Juxtaposing Geula and Tefila

 May one ever make an interruption between Geula and Tefila?

The Gemara (Berachot  42a) explains that there is great importance to juxtapose “redemption” with “prayer”. What this means practically is that the blessing of “Ga’al Israel” -which discusses Hashem as Redeemer of the Jewish people- should be immediately followed by the Amida, which is the core of prayer. Furthermore, the Shulhan Aruch (Orah Haim, 111:1) says that because this juxtaposition is so important, no interruption is permitted between the two. Although the introductory verse (Tehilim 51:17) “Hashem Sefatai Tiftah…” would appear to be an interruption, practically speaking it is part of the Amida and is thus permitted. Not only is a verbal interruption not allowed but even a pause longer than the time it takes to greet one’s rabbi (“Shalom Alecha Rabbi”) is considered an interruption. Therefore, as soon as one recites “Ga’al Israel” one should immediately start the Amida with “Hashem Sefatai Tiftah”. 

The Rama (ibid.) posits that this uninterrupted juxtaposition is crucial specifically on weekdays and on holidays but not on Shabbat. His rationale is based on the last verse of Tehilim 19, which discusses Hashem as Redeemer, and is immediately followed by the first verse of Tehilim 20, which says that Hashem will answer those in distress. Since Shabbat is not considered a day of distress, then Redemption need not be followed by Prayer, and one would be able to reply to Kaddish, Barechu, etc. (Although Yom Tov has an element of joy, they are considered days of judgment, and thus the aforementioned verses would apply just as on weekday). The Yalkut Yosef (111:5) rules accordingly and says that if one were to hear Kaddish or Barechu, for example, in beween “Ga’al Israel” and the Amida, one would be able to respond on Shabbat. That being said, the Shulhan Aruch makes no distinction between Shabbat and other days, and the Ben Ish Hai (Year II, Parashat Toledot) says that this is the custom. The Siddur Bet Oved (Hilchot Tefila), based on the Kaf Hahaim (K.H., O.H. 111:8), says that even if one only had access to Tefilin right between “Ga’al Israel” and the Amida, one would be permitted to don them but not to recite their blessing.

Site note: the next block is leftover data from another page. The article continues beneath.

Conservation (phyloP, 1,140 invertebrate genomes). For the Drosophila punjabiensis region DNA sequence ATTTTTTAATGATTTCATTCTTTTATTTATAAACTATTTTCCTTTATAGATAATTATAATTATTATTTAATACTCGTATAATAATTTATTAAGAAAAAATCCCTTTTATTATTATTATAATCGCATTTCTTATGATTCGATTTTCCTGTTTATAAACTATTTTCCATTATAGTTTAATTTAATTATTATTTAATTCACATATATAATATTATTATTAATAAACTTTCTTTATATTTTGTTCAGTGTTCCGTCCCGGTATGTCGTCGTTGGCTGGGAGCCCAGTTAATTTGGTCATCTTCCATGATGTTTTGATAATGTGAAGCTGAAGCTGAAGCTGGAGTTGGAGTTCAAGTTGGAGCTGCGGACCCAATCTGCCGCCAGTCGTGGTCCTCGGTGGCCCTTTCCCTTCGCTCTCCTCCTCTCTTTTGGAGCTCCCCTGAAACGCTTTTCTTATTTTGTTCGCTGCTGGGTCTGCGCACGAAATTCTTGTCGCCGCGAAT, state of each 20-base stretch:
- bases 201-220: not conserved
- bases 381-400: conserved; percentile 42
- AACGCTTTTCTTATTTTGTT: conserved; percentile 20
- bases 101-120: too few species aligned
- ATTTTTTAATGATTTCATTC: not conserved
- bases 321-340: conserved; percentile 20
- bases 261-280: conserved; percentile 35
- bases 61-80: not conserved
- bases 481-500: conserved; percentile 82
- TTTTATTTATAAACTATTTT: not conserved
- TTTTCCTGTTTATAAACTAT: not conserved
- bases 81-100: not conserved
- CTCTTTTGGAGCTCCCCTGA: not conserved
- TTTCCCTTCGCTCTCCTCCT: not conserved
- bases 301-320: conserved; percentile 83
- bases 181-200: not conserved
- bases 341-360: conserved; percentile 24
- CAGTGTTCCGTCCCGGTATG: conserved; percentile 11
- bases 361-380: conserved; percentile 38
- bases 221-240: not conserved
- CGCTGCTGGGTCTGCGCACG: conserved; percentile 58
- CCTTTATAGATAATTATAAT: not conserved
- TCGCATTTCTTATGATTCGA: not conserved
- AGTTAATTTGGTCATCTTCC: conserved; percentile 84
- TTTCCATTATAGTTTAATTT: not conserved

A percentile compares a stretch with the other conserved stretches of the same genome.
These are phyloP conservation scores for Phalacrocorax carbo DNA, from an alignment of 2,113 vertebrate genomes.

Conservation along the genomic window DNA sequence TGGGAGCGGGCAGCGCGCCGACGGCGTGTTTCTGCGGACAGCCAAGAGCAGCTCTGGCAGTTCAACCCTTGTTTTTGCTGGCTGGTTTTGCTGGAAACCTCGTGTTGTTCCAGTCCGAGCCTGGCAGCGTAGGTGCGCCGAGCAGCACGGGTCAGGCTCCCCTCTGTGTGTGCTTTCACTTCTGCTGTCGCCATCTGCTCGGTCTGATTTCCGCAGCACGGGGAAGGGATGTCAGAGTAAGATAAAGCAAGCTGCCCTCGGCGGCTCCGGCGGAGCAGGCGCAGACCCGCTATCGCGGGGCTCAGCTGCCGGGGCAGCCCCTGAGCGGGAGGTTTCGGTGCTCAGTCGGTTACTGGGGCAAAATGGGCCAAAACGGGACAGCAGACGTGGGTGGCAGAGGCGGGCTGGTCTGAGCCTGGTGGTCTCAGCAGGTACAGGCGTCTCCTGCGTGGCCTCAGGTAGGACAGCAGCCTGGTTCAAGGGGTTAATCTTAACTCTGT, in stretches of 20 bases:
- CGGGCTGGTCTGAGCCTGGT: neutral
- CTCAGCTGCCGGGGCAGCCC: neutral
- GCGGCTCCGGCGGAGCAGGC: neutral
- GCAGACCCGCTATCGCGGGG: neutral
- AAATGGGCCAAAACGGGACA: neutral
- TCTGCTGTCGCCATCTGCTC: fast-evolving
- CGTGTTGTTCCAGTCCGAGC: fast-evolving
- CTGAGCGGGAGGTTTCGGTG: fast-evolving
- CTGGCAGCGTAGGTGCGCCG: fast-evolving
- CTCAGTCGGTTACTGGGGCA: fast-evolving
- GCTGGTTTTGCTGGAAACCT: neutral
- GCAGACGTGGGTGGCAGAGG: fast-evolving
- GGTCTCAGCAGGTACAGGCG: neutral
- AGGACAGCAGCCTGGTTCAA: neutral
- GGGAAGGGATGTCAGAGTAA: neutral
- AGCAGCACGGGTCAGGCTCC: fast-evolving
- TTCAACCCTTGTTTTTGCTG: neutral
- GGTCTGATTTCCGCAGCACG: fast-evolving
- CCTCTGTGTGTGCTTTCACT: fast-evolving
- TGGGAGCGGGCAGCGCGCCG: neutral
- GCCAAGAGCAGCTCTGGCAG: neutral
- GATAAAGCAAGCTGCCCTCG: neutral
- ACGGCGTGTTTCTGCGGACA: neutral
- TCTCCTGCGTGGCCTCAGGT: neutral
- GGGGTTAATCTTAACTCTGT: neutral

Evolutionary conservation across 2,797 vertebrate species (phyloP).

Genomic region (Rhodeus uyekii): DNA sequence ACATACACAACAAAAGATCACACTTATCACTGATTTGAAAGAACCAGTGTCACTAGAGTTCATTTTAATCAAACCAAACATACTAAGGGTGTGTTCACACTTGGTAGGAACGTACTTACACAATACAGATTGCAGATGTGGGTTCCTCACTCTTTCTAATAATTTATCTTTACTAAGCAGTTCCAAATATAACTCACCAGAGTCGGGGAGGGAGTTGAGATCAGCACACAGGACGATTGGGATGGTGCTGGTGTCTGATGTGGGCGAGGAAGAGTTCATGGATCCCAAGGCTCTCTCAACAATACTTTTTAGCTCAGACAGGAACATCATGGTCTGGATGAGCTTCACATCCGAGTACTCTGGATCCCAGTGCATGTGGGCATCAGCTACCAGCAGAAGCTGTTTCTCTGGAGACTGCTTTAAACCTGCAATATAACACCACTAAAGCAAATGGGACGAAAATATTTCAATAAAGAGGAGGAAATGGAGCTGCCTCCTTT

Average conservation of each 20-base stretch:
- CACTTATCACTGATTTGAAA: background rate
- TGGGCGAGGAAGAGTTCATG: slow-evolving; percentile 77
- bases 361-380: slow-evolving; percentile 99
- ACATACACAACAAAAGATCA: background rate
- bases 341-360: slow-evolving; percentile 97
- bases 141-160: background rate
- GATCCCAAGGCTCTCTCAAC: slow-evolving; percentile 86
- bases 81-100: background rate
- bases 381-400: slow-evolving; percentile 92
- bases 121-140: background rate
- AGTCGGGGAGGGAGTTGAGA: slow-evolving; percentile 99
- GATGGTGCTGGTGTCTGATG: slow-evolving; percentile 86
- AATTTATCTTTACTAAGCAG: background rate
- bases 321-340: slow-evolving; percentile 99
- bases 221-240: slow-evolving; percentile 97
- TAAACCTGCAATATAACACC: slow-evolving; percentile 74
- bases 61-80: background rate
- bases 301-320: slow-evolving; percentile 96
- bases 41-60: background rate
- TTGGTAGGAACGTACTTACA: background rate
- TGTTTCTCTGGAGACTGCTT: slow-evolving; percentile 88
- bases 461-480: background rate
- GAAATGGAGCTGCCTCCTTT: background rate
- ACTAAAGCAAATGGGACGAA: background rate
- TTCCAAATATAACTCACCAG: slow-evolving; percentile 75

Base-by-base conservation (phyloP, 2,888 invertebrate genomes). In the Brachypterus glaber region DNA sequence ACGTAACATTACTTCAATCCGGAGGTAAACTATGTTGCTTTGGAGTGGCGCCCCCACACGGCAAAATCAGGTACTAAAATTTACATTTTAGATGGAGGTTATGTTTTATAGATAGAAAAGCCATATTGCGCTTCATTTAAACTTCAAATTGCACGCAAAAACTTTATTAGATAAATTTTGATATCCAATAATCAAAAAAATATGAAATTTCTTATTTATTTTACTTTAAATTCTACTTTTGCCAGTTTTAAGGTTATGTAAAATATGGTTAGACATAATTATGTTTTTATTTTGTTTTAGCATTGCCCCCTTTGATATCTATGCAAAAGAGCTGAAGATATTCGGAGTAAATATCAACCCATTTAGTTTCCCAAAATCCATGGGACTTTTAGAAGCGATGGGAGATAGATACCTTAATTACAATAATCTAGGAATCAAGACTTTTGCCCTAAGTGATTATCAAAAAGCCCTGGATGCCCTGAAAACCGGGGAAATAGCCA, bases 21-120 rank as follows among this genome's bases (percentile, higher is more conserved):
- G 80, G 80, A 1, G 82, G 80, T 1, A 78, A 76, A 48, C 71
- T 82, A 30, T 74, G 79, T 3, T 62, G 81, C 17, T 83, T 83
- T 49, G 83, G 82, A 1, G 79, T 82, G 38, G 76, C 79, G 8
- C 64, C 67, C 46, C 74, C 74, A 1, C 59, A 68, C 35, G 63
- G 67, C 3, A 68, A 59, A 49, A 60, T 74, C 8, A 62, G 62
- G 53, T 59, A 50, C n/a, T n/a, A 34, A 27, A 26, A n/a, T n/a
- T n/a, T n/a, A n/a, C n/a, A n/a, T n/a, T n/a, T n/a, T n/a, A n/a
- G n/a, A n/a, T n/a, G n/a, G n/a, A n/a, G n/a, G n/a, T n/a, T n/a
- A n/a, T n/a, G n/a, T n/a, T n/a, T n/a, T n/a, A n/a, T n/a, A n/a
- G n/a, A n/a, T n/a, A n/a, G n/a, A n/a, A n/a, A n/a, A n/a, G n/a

Interestingly, there is an Ashkenazic custom for the Shaliah Tzibur to lower his voice in the latter half of the blessing when saying the words “Ga’al Israel” in order to prevent anyone from accidentally responding to the blessing had they heard it out loud. The Moroccan and Sephardic custom, however, is for the Shaliah Tzibur to say it at regular volume. Indeed, there is a custom to say the first word of the Amida out loud right after the blessing (“Baruch Ata Hashem Ga’al Israel-Hashem…”) to show that no interruption is being made in between. 

Summary: One may not make any interruption between the blessing of “Ga’al Israel” and the Amida.